But the happiest event of all was one’s “inception,” when after seven years of study and mischief, a student became a Master of Arts. These, if a wealthy student was graduating, were truly spectacular medieval pageants, up there with royal weddings and homecomings from war. The process was somewhat more complicated than our modern university graduations. Some months earlier, the successful students had, on bended knee, received their licenses, or degrees, by the chancellor, proving they had slavishly learned the ancient texts and memorized their principles by rote. But the graduation process was not complete until the public exam and inception, a procedure that ended in a wonderful banquet for the student, as well as his professors and closest allies. The young men’s families regarded the event as part and parcel of their tuition fee, a splendid opportunity to impress their peers. If the Middle Ages has been dubbed by culinary historian Nichola Fletcher “the golden age of feasts” for its elaborate presentations and inventive, even bizarre, dishes, the university graduation feast was where the art was at its peak.
Scoring an Invitation: On the days leading up to the event, the graduating students would have been riding exuberantly around town with their servants, shouting out the announcement to their friends, knocking over peasants’ carts and generally causing mayhem. Many of their fellow students were chronically short of funds — living in icy garrets without candlelight, singing hymns at rich men’s doors for alms, and certainly unable to afford such expensive academic luxuries as books — so they leapt at the chance for a sumptuous free meal. The guest list would easily reach 100 people, and you could count on being included if you were from the same Nation. The inception banquet was also one of the few university events where women were invited, which further aroused the enthusiasm of the lusty young clerics-to-be.
Party Preparation: Inceptions were held at the beginning of the school year, so that new Masters could start teaching in Michaelmas Term in October. The scholar would hire out a special hall for the event, with a connecting kitchen and a fireplace to warm the autumn evening. (A welcome asset at a time when most windows were without glass). Preparations for the banquet would have begun weeks beforehand; Oxford was a market town, so livestock and vegetable produce were, thankfully, readily available.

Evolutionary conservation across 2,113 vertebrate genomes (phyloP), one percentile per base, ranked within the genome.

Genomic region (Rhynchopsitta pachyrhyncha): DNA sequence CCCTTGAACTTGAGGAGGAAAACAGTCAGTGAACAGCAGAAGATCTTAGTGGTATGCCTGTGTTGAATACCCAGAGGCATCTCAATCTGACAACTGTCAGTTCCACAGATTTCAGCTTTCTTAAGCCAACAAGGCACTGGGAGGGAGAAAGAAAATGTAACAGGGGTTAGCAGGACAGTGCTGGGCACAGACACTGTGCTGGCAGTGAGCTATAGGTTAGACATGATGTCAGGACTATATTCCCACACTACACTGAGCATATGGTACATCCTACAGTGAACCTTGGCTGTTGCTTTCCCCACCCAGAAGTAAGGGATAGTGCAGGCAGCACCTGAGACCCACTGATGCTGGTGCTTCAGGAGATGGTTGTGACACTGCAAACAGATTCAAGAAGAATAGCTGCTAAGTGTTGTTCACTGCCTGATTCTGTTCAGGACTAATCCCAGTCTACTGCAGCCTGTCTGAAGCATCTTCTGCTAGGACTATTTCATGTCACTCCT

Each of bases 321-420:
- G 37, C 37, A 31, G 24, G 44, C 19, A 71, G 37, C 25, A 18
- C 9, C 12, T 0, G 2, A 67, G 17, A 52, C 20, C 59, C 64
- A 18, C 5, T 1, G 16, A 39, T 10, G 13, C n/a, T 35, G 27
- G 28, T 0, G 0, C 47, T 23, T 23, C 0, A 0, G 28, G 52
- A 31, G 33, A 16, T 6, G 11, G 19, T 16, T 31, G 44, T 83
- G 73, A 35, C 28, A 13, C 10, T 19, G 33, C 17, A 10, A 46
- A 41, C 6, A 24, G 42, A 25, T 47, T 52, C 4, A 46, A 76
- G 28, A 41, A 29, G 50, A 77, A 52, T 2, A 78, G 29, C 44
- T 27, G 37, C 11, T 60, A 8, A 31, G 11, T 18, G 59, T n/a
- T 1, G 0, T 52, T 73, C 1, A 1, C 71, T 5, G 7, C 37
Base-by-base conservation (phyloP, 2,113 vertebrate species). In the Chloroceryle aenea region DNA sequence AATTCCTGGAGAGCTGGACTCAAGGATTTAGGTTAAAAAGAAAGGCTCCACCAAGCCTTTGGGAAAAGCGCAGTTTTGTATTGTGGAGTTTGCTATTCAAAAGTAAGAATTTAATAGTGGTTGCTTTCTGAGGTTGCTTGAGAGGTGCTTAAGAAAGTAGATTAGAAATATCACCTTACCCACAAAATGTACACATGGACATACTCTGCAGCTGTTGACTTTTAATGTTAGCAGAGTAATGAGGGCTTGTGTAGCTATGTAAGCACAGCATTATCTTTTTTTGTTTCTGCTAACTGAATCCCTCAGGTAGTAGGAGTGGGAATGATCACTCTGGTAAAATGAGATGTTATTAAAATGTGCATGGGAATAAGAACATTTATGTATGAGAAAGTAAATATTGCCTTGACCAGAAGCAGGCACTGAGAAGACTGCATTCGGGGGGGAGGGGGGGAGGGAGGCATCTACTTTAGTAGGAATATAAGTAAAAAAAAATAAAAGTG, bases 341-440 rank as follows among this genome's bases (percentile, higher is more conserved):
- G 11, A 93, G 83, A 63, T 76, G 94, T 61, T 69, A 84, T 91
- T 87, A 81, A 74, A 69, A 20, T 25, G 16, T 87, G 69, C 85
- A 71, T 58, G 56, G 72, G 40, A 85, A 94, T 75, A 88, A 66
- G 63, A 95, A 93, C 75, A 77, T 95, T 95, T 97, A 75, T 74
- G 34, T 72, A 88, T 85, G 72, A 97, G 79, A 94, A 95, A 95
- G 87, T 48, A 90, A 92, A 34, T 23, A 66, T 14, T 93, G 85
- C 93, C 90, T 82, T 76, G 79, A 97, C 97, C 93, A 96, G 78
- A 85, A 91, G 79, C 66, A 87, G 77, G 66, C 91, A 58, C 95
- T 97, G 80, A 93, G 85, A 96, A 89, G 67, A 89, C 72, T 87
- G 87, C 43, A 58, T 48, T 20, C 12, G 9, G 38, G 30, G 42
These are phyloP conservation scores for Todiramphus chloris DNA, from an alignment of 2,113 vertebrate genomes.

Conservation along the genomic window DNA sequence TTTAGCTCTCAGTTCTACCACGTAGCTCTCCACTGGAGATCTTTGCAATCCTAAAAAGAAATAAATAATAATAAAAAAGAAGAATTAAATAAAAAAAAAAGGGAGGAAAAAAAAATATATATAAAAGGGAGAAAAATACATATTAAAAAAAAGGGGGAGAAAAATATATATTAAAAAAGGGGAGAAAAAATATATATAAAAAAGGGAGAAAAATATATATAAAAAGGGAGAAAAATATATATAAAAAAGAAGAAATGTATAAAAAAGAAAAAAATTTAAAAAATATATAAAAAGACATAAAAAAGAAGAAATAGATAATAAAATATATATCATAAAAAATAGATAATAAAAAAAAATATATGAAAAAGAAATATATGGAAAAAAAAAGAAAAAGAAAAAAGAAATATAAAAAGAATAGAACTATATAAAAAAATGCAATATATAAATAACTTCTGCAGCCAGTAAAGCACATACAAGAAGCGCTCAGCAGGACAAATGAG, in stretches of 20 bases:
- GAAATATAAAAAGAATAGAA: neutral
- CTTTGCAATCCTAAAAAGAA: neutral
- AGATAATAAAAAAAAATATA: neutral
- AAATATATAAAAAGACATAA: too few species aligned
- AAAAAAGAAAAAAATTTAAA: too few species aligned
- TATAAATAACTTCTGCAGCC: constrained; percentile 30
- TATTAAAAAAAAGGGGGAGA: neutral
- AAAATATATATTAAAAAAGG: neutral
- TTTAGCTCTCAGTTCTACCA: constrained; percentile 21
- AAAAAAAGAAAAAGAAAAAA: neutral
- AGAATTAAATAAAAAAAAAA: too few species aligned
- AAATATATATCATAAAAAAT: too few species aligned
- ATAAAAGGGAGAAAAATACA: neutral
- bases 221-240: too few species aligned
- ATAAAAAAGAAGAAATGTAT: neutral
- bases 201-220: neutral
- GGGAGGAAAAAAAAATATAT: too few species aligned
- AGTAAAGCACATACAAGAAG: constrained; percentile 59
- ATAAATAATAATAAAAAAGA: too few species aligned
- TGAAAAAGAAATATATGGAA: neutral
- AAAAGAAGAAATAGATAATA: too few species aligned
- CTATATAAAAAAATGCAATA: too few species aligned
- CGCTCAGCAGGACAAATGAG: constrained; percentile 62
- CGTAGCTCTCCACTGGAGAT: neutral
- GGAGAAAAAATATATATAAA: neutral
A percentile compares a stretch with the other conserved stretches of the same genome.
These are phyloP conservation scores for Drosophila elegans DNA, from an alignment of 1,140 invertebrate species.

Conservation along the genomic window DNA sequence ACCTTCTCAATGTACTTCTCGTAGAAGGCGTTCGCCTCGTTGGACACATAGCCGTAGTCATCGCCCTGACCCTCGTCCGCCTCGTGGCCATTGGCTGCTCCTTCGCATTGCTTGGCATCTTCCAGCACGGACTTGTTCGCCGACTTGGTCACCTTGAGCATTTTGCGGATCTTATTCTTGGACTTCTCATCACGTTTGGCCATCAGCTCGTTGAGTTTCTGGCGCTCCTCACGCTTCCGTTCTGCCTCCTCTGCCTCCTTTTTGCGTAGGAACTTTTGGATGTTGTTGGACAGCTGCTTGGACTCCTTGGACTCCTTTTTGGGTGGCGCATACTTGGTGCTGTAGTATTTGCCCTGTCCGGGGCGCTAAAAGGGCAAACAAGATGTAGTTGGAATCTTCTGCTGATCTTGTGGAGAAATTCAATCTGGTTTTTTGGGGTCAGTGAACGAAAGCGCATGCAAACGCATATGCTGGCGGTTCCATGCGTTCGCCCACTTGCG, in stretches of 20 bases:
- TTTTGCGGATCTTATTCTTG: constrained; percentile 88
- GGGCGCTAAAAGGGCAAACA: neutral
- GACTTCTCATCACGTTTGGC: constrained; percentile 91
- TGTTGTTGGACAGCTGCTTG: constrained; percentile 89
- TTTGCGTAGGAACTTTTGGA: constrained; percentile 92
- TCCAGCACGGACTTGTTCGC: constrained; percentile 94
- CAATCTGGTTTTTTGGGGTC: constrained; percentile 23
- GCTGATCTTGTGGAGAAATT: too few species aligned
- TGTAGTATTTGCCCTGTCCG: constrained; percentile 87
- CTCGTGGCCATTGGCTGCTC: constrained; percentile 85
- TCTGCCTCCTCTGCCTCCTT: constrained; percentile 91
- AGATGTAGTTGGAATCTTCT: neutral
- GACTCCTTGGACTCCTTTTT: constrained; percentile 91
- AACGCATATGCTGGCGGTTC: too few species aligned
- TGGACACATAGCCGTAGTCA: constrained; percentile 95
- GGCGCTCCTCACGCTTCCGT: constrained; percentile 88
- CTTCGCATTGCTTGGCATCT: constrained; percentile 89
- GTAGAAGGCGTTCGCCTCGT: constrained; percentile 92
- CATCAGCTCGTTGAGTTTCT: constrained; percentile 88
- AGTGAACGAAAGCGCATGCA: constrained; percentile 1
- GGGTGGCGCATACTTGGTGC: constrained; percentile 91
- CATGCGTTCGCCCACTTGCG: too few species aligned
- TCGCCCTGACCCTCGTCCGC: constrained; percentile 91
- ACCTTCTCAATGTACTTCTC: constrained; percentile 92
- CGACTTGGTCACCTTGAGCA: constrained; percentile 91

What to Wear: There were no special gowns for undergrads, but everyone loved color and loud, contrasting patterns were particularly popular. Student guests wore belted tunics in garish blues, reds, and yellows, sometimes with hooded capes that were lined with rabbit fur. In fact, unless their heads were covered, the fresh-faced clerks could only be distinguished from the Oxford townsfolk — who were generally young, given that the average life expectancy in the Middle Ages was only about 35 — by their distinctive monastic haircuts. Professors wore the official academic dress of the Masters, a somber black robe called a cappa, with a red hood lined with ermine. Women wore close-fitting, elaborately embroidered silk gowns, also as blindingly colorful as possible; their faces would be thick with lead-based makeup, which slowly poisoned the wearer. The ideal female figure was rather different from today: the medievals favored ample “love handles,” showing a woman’s well-fed prosperity, and small, “apple-like” breasts.
Party Progress: First, the formal ceremony had to be dispensed with: Unlike modern graduations, the scholar had to give a lecture of his own, symbolizing his elevation to teacher’s status; receive his Master’s biretta (a square black cap with a tuft on the top, which is today replaced by a tassel); and then join his former professors. We know that in the University of Bologna, passionate Italian students would erupt into applause and carry their friend in triumph through the town, preceded by pipers and trumpeters, and there is no reason to think that the high-spirited Oxford students would do any different. But the real party began when they converged on the banquet hall.